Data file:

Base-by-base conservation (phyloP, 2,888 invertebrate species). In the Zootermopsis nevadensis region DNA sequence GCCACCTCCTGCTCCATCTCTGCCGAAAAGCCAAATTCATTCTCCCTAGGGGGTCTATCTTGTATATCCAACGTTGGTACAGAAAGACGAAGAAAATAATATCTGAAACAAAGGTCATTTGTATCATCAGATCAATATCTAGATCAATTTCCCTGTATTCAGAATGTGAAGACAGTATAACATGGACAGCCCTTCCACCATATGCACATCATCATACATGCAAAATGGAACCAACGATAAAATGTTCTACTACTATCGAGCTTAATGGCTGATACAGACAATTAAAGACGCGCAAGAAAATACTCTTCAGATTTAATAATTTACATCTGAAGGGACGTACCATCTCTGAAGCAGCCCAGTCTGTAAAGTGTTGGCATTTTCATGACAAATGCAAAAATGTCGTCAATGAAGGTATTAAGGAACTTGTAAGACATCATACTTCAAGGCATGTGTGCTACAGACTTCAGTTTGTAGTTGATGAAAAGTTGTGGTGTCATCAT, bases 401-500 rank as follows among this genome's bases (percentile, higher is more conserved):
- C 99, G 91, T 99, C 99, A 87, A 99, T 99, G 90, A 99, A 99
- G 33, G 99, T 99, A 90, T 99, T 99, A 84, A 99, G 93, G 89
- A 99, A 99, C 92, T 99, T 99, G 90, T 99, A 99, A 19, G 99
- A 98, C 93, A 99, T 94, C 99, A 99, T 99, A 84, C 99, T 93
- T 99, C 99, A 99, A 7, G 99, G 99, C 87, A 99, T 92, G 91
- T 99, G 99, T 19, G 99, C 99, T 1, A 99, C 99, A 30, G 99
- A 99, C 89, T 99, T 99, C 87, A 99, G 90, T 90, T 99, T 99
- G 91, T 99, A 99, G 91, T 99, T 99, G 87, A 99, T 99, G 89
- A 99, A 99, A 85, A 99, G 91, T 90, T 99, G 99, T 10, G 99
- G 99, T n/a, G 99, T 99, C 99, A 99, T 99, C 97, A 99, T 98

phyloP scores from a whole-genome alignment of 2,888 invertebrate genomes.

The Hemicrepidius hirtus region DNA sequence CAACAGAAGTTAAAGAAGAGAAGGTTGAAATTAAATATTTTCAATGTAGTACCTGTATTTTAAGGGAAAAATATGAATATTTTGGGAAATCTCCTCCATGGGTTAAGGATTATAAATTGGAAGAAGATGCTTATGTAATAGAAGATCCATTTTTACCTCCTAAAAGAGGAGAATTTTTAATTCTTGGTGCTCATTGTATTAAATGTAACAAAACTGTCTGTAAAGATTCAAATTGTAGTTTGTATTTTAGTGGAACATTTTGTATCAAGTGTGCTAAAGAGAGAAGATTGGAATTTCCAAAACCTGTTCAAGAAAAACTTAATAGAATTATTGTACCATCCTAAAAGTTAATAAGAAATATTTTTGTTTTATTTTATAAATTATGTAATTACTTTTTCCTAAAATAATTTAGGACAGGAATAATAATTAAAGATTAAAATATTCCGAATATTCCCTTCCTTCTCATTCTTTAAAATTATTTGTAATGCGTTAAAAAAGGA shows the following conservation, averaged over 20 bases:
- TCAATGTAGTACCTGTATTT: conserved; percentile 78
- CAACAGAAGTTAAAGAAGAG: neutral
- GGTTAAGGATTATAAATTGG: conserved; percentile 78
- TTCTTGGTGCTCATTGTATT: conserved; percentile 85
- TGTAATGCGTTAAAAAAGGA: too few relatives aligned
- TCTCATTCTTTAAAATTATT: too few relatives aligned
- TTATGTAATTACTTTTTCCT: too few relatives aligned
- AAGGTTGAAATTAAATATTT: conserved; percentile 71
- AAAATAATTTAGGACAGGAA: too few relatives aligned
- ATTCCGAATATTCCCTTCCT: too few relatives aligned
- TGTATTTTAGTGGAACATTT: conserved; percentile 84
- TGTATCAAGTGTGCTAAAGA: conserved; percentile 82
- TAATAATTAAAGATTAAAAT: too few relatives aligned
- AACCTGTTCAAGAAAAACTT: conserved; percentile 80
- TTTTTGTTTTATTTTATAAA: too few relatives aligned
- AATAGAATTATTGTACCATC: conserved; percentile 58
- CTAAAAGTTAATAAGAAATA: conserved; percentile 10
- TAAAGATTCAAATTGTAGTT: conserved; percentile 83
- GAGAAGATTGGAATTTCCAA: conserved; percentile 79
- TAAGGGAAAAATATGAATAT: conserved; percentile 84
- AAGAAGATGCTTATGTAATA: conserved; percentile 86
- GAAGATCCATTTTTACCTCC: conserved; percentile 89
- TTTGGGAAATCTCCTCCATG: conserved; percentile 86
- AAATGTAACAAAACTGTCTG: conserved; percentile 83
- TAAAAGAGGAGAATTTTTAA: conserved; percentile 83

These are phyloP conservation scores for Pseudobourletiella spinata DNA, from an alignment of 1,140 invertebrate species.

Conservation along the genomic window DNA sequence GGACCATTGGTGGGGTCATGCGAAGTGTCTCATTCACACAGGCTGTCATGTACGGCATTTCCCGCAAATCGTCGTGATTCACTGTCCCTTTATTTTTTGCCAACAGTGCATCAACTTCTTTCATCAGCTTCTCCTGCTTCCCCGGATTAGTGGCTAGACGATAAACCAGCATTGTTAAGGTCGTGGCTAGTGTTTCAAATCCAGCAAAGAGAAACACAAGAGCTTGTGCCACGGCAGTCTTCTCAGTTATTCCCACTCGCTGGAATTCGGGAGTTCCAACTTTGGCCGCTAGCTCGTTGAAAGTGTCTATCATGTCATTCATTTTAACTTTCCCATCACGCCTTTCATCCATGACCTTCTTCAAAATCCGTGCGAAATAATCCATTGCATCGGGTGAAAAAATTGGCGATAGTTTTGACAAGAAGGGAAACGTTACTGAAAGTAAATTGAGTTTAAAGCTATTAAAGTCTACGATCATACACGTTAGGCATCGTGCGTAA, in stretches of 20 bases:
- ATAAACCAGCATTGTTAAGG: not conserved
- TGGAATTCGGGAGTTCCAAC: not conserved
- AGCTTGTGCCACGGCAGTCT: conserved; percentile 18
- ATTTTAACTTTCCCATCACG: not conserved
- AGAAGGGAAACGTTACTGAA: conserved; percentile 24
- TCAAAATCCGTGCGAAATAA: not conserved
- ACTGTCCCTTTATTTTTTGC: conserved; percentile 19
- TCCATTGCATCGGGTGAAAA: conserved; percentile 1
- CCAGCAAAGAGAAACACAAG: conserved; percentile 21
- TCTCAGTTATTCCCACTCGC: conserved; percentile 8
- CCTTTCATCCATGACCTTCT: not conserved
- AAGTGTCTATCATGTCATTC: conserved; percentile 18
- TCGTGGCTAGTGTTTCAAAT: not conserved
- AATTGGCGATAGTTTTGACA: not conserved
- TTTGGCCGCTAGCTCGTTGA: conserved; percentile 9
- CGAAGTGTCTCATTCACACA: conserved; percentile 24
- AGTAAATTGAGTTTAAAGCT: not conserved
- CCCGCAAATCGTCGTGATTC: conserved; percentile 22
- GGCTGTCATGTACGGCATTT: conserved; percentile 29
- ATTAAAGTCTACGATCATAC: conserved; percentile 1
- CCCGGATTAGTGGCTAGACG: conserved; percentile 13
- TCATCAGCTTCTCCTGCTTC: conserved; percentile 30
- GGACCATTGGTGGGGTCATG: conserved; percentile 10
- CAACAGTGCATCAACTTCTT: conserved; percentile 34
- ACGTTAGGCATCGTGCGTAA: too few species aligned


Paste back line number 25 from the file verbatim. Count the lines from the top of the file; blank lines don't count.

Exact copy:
- TGTATCAAGTGTGCTAAAGA: conserved; percentile 82